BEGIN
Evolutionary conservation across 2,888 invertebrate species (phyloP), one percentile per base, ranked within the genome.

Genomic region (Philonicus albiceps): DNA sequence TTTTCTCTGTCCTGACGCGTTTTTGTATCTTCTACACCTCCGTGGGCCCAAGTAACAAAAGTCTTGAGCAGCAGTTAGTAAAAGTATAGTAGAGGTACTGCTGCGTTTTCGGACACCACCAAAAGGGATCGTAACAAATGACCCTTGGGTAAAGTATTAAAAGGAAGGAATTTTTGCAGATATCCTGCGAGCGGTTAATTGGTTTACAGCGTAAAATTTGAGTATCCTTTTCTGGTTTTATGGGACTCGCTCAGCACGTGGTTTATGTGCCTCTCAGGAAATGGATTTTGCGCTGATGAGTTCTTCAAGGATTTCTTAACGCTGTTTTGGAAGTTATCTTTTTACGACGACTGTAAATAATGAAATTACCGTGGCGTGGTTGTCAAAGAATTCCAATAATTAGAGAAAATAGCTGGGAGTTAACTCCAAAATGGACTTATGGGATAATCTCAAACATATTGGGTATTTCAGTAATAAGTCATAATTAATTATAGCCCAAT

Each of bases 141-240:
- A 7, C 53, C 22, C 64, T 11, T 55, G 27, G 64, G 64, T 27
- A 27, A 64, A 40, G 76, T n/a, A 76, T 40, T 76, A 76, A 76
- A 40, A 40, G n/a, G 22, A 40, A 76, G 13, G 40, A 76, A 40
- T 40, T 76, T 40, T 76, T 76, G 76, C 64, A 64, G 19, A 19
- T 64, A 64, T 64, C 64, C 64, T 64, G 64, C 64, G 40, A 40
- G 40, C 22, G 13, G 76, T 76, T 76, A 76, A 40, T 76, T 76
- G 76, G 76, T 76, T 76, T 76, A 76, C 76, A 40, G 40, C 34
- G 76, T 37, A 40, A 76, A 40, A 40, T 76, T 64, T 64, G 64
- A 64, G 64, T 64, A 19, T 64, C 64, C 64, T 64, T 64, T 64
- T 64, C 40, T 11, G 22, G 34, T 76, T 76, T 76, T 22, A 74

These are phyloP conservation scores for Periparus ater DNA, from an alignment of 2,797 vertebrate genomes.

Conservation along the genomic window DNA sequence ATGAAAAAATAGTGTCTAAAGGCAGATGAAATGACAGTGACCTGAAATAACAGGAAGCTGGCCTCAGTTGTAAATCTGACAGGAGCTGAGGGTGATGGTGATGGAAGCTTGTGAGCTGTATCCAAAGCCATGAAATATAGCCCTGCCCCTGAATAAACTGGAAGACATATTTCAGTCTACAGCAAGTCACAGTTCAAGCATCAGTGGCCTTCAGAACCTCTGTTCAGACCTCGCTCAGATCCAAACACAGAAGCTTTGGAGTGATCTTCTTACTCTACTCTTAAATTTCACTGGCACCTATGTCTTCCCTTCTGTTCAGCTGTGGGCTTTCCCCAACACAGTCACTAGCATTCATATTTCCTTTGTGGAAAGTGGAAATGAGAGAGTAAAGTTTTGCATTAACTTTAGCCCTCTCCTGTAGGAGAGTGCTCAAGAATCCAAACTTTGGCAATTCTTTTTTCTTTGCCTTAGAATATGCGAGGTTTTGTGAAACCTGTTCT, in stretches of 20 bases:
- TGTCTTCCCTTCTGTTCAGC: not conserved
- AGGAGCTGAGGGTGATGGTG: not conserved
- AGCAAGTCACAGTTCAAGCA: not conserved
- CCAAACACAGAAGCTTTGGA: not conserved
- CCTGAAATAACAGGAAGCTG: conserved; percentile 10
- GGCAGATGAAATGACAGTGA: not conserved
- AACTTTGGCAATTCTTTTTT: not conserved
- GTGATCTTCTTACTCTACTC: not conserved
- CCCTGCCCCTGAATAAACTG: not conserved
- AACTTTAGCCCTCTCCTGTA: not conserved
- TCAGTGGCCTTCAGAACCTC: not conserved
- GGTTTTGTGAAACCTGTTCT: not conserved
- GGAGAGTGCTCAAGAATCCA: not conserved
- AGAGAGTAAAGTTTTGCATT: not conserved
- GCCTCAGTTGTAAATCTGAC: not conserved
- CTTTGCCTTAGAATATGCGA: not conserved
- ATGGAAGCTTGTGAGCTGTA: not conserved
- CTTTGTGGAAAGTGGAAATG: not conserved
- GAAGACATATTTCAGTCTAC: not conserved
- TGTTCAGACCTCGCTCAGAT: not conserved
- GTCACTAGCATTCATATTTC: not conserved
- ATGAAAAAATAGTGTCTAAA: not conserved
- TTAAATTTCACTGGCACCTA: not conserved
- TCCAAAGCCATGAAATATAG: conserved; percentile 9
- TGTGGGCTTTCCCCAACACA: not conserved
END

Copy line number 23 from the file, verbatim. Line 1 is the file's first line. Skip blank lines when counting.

- GTGATCTTCTTACTCTACTC: not conserved